Voice/Vision Holocaust Survivor Oral History Archive

Maurice Chandler - October 3, 1993

Cheder III

I didn't know him.

But you knew who he were--who he was.

I know the son.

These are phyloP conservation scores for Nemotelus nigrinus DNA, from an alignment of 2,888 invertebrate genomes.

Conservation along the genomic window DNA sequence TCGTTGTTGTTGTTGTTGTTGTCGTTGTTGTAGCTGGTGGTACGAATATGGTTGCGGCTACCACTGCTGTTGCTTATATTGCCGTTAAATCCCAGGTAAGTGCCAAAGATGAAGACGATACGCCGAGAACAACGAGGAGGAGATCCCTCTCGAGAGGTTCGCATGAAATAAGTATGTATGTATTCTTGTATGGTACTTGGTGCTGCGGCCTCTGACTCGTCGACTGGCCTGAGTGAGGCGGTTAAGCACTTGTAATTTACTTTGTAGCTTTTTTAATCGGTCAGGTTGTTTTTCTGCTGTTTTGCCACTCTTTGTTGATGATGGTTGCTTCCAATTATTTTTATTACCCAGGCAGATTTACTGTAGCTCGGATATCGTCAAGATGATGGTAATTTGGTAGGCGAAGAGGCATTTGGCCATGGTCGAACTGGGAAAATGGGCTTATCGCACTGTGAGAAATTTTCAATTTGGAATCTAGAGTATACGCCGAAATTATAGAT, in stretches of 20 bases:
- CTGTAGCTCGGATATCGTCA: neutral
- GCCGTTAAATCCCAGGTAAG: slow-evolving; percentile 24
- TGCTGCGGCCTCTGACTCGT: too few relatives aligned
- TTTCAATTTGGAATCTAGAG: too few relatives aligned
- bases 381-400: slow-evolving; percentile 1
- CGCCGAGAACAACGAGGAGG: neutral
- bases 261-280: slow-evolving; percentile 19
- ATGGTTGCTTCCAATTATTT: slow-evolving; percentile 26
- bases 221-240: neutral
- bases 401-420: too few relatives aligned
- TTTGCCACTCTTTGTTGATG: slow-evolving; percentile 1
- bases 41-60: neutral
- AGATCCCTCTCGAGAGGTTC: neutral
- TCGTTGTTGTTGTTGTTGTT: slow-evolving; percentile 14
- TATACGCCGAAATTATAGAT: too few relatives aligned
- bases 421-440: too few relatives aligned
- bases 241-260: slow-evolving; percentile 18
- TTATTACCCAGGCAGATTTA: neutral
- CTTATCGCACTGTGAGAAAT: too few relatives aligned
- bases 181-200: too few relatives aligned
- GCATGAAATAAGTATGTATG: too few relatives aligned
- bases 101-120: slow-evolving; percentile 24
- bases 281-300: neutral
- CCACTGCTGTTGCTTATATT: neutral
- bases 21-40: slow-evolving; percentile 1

Yeah, Abe's uncle--Mr. Bernstein's youngest brother--was my partner, and him and I used to--they would assign us a chapter, and we would work with each other, you know, learning and this and that, so we were like--they were divided into teams, because they would help study, but by yourself, it just--if you--if you don't, or if you misinterpret something, you will run too far with that misinterpretation before you get caught, and then to roll everything back would be too hard. But when you have two people, one questions the other, and so on. If you have a doubt the other one might correct you and so on, so this was how you--it was very, very intense, and my father, my father used to plead with me, and you know, I was a rebel in cheder. I was conduct shtick, you know, used to pick up, you know the less, the less access I had, you know, to worldly things, like a hammer and a chisel and a bicycle the more I wanted them. So, I remember, we used to bring the--I had a friend. He lives in London now--he was just visiting a couple of weeks ago--and they had a bicycle show, and he used to bring all kinds of tools. I mean chisels and hammers, and we loved that, you know. We wanted to--because we were all strictly spiritual, you know. So we wanted to do some, some manual things, and I remember one time, he brought a drill--like a hand drill--and the Rabbi caught me while he was lecturing. I was drilling under the table--drilling--things like that, and the Rabbi--this, this particular melamed you know, when I was already taking Talmud, and he told my father to come over to the house and he says, "Yahoshua, this boy, what he does all week. He is driven to paper and does shtick to it. It's unbelievable. Unbelievable. And on Friday, he listens, you know, attentively, and then on Saturday, he passes. He's better than all the students." So he gave the example the Talmudic kid--Kal-vachomer, what we call. "Imagine, if he only listens one day a week, he knows all this. What if he listened all week? He'd be the Vilna Gaon. He'd be a genius." And to my father, it was the greatest thing he could hear him say. He'd take me out on walks and say, "Moshe," he says, " I'll buy you a gold watch if you could only pay attention all week. Please, please." And I would promise. I mean, things like that--these were important things to them.

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